17. Elliott Sadler– An old saying goes, “an apple a day keeps the doctor away,” for Sadler the saying read, “a green apple piece of debris kept the Sadler away.” It may not have the same ring to it, but as Sadler’s spotter reported on twitter a green apple bag got sucked into Sadler’s grille late in the race dropping Sadler from the second position.
18. Mike Bliss– Bliss had a completely silent day on the racetrack. While the action happened much infront of Bliss, he was able to easily coast around the racetrack. A strong weekend overall for Bliss as he improved by one spot over his starting position.
19. Dakoda Armstrong– Like several drivers late in the race Armstrong had to pit late in the race for some fuel. With seven laps remaing Armstrong made his way down pit road, and ultimately the sip of fuel that he received powered him to a top-20 finish.
20. Jermy Clements– Clements was another driver, that unless you were paying a lot of attention, you’d forget that they were entered in the race. That is a good thing though, as Clements had a silent, but extremly successful day.
21. J.J. Yeley– Late in the race Yeley was able to move up on the scoring pylon as several drivers either had a tire run flat or run out of fuel. Otherwise Yeley had a quiet day in the No. 28 Dodge.
22. Brendan Gaughan– Gaughan had a shot at a top-10 finish on the day as he had made his way through the field. However with six laps to go, Gaughan had to coast down pit road for fuel, as his tank ran dry. The resulting pit stop lowered Gaughan’s finishing position by 10 spots.
23. Jeff Green– Green finished the race with a very quiet, but very solid day at Michigan. Green didn’t make a lot of noise on the track, but he climbed up the leaderbaord late in the race and finished just one lap down.
24. Blake Koch– Being mired in the back of the mid-twenties for most of the day Koch wasn’t able to move up or down the leaderboard very often. With 12 laps to go, Koch had to pit for fuel to make it to the end, resulting in his 24th place finish.
25. Jeffery Earnhardt– Earnhardt had a very quiet day as he dodged early wrecks and the wide open racing. Earnhardt stayed in the mid twenties for most of the race. He finished four laps down.
26. Josh Wise– Wise’s car was loose on the track throughout the day and the looseness caught up to him a little past halfway when Wise slid up into the wall. Slowed by damage, Wise finished the race four laps down.
27. Joey Gase– Gase was able to have a strong start to the day, even though he started from the rear because his team decided to switch engines before qualifying. Gase moved inside the top-20 briefly, but then his engine quit on him again and Gase retired from the race 105 laps into the day.
28. Mike Harmon– Several cars had to retire from the race due to a vibration in the race, but Harmon was able to stay out the longest. However the vibration became too much for him on lap 90 when he officially retired from the race.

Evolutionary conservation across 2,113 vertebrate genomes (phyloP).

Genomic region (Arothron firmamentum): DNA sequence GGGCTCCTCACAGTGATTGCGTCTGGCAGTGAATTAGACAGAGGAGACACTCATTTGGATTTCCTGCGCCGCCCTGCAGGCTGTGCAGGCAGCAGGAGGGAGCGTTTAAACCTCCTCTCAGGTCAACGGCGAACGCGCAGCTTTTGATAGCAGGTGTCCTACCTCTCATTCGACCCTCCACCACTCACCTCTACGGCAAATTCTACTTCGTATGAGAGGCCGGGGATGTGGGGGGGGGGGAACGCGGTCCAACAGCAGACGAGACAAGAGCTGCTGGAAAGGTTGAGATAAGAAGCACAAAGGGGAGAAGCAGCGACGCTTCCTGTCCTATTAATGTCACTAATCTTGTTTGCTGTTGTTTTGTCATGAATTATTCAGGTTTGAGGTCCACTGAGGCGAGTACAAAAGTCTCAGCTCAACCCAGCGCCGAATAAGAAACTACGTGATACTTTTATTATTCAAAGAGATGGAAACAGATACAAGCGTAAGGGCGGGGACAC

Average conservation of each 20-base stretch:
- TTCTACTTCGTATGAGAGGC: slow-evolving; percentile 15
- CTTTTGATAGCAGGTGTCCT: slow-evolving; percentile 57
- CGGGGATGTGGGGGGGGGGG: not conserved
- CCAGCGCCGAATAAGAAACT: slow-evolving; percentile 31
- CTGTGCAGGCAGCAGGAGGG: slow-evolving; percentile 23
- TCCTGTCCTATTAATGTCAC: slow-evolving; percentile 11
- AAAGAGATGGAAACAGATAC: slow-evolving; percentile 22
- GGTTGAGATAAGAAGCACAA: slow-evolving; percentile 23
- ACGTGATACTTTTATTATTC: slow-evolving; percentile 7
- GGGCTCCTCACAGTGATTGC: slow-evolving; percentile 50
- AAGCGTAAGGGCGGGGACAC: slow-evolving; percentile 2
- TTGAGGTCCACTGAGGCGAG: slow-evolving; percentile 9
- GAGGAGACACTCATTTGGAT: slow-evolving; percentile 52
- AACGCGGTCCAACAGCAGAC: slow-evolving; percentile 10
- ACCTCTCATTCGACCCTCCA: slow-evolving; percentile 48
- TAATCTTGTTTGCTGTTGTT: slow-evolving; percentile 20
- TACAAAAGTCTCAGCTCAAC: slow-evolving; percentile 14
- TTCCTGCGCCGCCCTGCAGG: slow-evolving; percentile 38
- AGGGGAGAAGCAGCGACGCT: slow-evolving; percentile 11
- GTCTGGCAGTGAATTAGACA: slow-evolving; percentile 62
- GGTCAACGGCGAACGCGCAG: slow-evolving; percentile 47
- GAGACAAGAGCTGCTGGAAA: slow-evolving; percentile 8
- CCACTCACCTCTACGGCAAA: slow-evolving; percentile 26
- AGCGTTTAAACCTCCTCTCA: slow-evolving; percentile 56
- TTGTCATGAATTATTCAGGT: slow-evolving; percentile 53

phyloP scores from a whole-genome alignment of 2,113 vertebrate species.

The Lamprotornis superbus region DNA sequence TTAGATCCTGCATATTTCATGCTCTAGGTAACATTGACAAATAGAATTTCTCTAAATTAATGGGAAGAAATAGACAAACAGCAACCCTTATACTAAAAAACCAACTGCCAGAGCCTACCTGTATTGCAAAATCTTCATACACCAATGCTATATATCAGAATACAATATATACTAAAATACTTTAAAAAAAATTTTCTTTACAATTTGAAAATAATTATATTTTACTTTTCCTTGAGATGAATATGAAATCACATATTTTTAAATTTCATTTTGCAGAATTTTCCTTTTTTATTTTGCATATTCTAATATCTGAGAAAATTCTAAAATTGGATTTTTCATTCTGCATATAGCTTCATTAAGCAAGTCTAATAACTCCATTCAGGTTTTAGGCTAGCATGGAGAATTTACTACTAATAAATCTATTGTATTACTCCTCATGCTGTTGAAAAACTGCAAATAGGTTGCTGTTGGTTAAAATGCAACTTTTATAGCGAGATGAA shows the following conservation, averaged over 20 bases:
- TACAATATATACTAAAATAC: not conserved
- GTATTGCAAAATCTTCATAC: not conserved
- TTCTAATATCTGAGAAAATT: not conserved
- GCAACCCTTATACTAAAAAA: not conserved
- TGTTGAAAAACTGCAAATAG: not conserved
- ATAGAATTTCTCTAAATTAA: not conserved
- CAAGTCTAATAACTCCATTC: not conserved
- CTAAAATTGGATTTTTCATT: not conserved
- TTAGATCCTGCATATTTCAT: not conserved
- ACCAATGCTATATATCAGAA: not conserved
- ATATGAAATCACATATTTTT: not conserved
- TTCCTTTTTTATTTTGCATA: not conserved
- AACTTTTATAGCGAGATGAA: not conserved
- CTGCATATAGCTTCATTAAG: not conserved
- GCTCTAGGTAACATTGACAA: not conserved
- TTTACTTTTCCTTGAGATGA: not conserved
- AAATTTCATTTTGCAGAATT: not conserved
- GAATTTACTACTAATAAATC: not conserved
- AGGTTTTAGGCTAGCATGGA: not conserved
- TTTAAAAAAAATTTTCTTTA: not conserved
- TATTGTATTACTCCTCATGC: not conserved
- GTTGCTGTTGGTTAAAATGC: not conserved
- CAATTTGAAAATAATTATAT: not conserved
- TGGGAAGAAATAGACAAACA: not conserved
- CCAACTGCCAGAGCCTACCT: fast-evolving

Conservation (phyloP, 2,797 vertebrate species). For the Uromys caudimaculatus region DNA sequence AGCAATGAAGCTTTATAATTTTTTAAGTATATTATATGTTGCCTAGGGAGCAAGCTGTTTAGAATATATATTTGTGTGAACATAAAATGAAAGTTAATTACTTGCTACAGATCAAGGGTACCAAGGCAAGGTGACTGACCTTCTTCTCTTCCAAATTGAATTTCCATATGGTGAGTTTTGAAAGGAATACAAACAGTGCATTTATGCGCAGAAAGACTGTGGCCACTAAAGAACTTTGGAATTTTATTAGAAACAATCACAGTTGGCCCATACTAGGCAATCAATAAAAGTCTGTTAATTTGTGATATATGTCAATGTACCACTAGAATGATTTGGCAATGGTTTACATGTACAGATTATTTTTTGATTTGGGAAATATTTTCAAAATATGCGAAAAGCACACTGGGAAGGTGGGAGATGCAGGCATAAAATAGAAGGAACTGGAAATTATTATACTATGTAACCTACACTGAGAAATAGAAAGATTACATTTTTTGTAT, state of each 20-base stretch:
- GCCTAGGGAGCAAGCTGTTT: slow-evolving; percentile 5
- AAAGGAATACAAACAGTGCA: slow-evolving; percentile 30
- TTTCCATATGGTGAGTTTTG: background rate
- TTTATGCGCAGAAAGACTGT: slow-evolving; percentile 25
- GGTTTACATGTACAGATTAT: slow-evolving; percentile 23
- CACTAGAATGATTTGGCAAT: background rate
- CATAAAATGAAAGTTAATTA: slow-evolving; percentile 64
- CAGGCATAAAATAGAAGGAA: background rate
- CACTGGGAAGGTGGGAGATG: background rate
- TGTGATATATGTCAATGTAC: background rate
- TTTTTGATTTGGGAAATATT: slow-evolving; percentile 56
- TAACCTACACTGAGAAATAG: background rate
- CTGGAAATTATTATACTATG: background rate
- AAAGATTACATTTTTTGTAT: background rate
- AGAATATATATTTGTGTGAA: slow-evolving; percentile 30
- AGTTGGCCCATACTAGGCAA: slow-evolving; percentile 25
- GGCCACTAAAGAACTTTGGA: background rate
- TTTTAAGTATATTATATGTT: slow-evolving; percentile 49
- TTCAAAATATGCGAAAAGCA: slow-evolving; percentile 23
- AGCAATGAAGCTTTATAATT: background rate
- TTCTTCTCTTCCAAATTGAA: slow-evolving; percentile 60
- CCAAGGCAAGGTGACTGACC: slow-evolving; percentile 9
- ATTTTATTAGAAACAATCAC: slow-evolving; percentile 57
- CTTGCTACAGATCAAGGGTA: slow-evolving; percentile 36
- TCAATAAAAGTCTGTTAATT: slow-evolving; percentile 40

29. Ryan Ellis– Ellis was able to survive the wide-open race track of Michigan without much trouble. However 88 laps into the race the rear gear of his car went out. Without the rear-gear Ellis could not continue and had to retire from the race.
30. Trevor Bayne– Bayne was running in the top-15 for most of the day. After a round of pit stops landed him further back in the pack, Bayne was running in the outside lane when he was collected by the No. 31 of Kwasniewski. Bayne went into the wall. Bayne later returned to the track for a few laps.
31. Dylan Kwasniewski– Early on in the race Kwasniewski was a little loose and almost caused a wreck. Later on, the same thing happened and while Kwasniewski chased the car up the hill, he lost control of the car and collected Trevor Bayne. In his post race interview Kwasniewski took responsibility for the wreck.
32. Harrison Rhodes– Often times at Michigan races the race is settled by a fuel mileage condition. Fuel problems found Rhodes early on in the race as he had to drop out of the race on the 66th lap due to fuel pump problems.
33. Jamie Dick– A few decades ago shifting gears was very common at the two-mile Michigan International Speedway. New rule packages have changed that. For Dick’s car however, the clutch on his racing machine went out on lap 60, causing him to retire from the race.
34. Carl Long– Shortly into the race the electrical box of Long started to get out of line. On the 16th lap the electrical problems became too much and Long retired from the race.
35. Derrike Cope– A bakers dozen worth of laps was all that Cope’s engine lasted in the race. Before the car rounded the start/finish on the fourteenth lap the cars engine expired.
36. Tanner Berryhill– Berryhill was able to complete a decade worth of laps around Michigan before he retired for the day with a vibration.
37. Matthew Carter– Although there are little times when the drivers are on the brakes at the expansive Michigan International Speedway, the lack of stopping power stopped Carter’s day just eight laps into the event.
38. Tommy Joe Martins– For five laps during the day Martins was able to complete circuits around the two-mile track, but before he completed his sixth lap, engine trouble brought his day to an end.
39. Kevin Lepage– Lepage in the Support Military.org sponsored car was only on the track for a total of three laps before a vibration ended his day.
40. Tim Schendel– Schendel wasn’t able to complete one lap as he retired just after the green flag waved due to an engine that did not last.Tags: 2014 NASCAR Nationwide season, Michigan International Speedway, NASCAR, Ollie's 250, Paul Menard, Race Results, RCR, Sam HornishCoverage